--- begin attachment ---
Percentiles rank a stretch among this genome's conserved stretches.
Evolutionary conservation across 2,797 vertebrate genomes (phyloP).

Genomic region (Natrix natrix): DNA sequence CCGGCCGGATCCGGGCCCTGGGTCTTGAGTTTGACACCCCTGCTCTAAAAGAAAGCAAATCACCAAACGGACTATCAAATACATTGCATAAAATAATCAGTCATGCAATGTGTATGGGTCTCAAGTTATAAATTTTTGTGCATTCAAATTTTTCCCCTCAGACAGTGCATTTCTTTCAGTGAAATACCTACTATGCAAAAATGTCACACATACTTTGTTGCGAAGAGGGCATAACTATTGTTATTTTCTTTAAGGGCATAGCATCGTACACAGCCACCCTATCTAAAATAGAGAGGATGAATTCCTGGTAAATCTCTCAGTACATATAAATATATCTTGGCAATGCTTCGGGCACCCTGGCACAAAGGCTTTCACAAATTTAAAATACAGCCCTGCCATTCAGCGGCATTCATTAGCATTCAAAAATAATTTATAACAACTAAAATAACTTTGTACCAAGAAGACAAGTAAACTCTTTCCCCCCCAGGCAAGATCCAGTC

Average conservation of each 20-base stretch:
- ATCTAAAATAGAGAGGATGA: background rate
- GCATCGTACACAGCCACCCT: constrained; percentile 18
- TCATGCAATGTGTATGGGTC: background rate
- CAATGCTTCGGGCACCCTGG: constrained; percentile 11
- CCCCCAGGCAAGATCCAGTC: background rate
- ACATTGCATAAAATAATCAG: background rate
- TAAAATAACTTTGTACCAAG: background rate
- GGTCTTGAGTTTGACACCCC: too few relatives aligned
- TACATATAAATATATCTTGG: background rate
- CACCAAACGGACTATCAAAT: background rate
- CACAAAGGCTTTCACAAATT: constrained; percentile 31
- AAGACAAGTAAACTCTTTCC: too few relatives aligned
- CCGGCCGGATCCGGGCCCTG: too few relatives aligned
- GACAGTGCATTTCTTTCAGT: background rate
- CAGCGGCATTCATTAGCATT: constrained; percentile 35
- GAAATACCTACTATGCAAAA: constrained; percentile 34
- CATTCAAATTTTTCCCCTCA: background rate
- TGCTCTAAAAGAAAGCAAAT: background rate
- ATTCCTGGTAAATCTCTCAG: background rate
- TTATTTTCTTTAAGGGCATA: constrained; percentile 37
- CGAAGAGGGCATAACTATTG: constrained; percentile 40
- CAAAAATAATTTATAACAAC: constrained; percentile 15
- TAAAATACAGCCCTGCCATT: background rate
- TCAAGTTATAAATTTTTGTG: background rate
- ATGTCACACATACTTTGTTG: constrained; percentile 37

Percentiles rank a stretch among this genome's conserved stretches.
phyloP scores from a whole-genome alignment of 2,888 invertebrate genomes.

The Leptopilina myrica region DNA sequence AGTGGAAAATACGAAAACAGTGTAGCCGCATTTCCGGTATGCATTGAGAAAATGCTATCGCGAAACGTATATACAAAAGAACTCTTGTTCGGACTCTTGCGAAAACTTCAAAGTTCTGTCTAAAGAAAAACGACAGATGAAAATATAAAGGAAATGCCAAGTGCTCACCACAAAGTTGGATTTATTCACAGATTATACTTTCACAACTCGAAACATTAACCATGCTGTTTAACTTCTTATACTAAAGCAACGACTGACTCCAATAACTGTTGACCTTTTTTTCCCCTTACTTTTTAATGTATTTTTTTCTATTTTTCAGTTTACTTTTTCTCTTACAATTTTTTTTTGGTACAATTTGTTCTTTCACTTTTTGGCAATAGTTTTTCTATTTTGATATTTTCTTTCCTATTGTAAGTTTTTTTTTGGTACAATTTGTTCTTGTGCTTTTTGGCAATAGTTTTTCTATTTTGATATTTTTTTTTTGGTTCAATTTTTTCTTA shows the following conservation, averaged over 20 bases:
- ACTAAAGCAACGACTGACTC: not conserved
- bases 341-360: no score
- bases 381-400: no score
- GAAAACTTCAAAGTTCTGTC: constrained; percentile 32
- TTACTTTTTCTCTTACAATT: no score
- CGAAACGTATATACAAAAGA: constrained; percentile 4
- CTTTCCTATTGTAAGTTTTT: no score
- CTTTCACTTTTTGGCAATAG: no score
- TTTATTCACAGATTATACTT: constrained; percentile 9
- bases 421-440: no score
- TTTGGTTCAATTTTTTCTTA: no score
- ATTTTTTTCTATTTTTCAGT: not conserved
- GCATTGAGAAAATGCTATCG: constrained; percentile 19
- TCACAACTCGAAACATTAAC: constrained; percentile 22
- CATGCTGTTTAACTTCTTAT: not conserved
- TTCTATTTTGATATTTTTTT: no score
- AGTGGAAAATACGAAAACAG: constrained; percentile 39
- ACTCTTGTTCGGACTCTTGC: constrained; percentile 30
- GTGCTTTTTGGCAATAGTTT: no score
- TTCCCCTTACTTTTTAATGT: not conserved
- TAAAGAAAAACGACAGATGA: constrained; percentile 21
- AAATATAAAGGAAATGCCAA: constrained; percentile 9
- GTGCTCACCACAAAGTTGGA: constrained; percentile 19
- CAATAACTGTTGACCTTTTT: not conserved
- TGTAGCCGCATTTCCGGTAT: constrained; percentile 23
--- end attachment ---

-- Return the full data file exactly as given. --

Percentiles rank a stretch among this genome's conserved stretches.
Evolutionary conservation across 2,797 vertebrate genomes (phyloP).

Genomic region (Natrix natrix): DNA sequence CCGGCCGGATCCGGGCCCTGGGTCTTGAGTTTGACACCCCTGCTCTAAAAGAAAGCAAATCACCAAACGGACTATCAAATACATTGCATAAAATAATCAGTCATGCAATGTGTATGGGTCTCAAGTTATAAATTTTTGTGCATTCAAATTTTTCCCCTCAGACAGTGCATTTCTTTCAGTGAAATACCTACTATGCAAAAATGTCACACATACTTTGTTGCGAAGAGGGCATAACTATTGTTATTTTCTTTAAGGGCATAGCATCGTACACAGCCACCCTATCTAAAATAGAGAGGATGAATTCCTGGTAAATCTCTCAGTACATATAAATATATCTTGGCAATGCTTCGGGCACCCTGGCACAAAGGCTTTCACAAATTTAAAATACAGCCCTGCCATTCAGCGGCATTCATTAGCATTCAAAAATAATTTATAACAACTAAAATAACTTTGTACCAAGAAGACAAGTAAACTCTTTCCCCCCCAGGCAAGATCCAGTC

Average conservation of each 20-base stretch:
- ATCTAAAATAGAGAGGATGA: background rate
- GCATCGTACACAGCCACCCT: constrained; percentile 18
- TCATGCAATGTGTATGGGTC: background rate
- CAATGCTTCGGGCACCCTGG: constrained; percentile 11
- CCCCCAGGCAAGATCCAGTC: background rate
- ACATTGCATAAAATAATCAG: background rate
- TAAAATAACTTTGTACCAAG: background rate
- GGTCTTGAGTTTGACACCCC: too few relatives aligned
- TACATATAAATATATCTTGG: background rate
- CACCAAACGGACTATCAAAT: background rate
- CACAAAGGCTTTCACAAATT: constrained; percentile 31
- AAGACAAGTAAACTCTTTCC: too few relatives aligned
- CCGGCCGGATCCGGGCCCTG: too few relatives aligned
- GACAGTGCATTTCTTTCAGT: background rate
- CAGCGGCATTCATTAGCATT: constrained; percentile 35
- GAAATACCTACTATGCAAAA: constrained; percentile 34
- CATTCAAATTTTTCCCCTCA: background rate
- TGCTCTAAAAGAAAGCAAAT: background rate
- ATTCCTGGTAAATCTCTCAG: background rate
- TTATTTTCTTTAAGGGCATA: constrained; percentile 37
- CGAAGAGGGCATAACTATTG: constrained; percentile 40
- CAAAAATAATTTATAACAAC: constrained; percentile 15
- TAAAATACAGCCCTGCCATT: background rate
- TCAAGTTATAAATTTTTGTG: background rate
- ATGTCACACATACTTTGTTG: constrained; percentile 37

Percentiles rank a stretch among this genome's conserved stretches.
phyloP scores from a whole-genome alignment of 2,888 invertebrate genomes.

The Leptopilina myrica region DNA sequence AGTGGAAAATACGAAAACAGTGTAGCCGCATTTCCGGTATGCATTGAGAAAATGCTATCGCGAAACGTATATACAAAAGAACTCTTGTTCGGACTCTTGCGAAAACTTCAAAGTTCTGTCTAAAGAAAAACGACAGATGAAAATATAAAGGAAATGCCAAGTGCTCACCACAAAGTTGGATTTATTCACAGATTATACTTTCACAACTCGAAACATTAACCATGCTGTTTAACTTCTTATACTAAAGCAACGACTGACTCCAATAACTGTTGACCTTTTTTTCCCCTTACTTTTTAATGTATTTTTTTCTATTTTTCAGTTTACTTTTTCTCTTACAATTTTTTTTTGGTACAATTTGTTCTTTCACTTTTTGGCAATAGTTTTTCTATTTTGATATTTTCTTTCCTATTGTAAGTTTTTTTTTGGTACAATTTGTTCTTGTGCTTTTTGGCAATAGTTTTTCTATTTTGATATTTTTTTTTTGGTTCAATTTTTTCTTA shows the following conservation, averaged over 20 bases:
- ACTAAAGCAACGACTGACTC: not conserved
- bases 341-360: no score
- bases 381-400: no score
- GAAAACTTCAAAGTTCTGTC: constrained; percentile 32
- TTACTTTTTCTCTTACAATT: no score
- CGAAACGTATATACAAAAGA: constrained; percentile 4
- CTTTCCTATTGTAAGTTTTT: no score
- CTTTCACTTTTTGGCAATAG: no score
- TTTATTCACAGATTATACTT: constrained; percentile 9
- bases 421-440: no score
- TTTGGTTCAATTTTTTCTTA: no score
- ATTTTTTTCTATTTTTCAGT: not conserved
- GCATTGAGAAAATGCTATCG: constrained; percentile 19
- TCACAACTCGAAACATTAAC: constrained; percentile 22
- CATGCTGTTTAACTTCTTAT: not conserved
- TTCTATTTTGATATTTTTTT: no score
- AGTGGAAAATACGAAAACAG: constrained; percentile 39
- ACTCTTGTTCGGACTCTTGC: constrained; percentile 30
- GTGCTTTTTGGCAATAGTTT: no score
- TTCCCCTTACTTTTTAATGT: not conserved
- TAAAGAAAAACGACAGATGA: constrained; percentile 21
- AAATATAAAGGAAATGCCAA: constrained; percentile 9
- GTGCTCACCACAAAGTTGGA: constrained; percentile 19
- CAATAACTGTTGACCTTTTT: not conserved
- TGTAGCCGCATTTCCGGTAT: constrained; percentile 23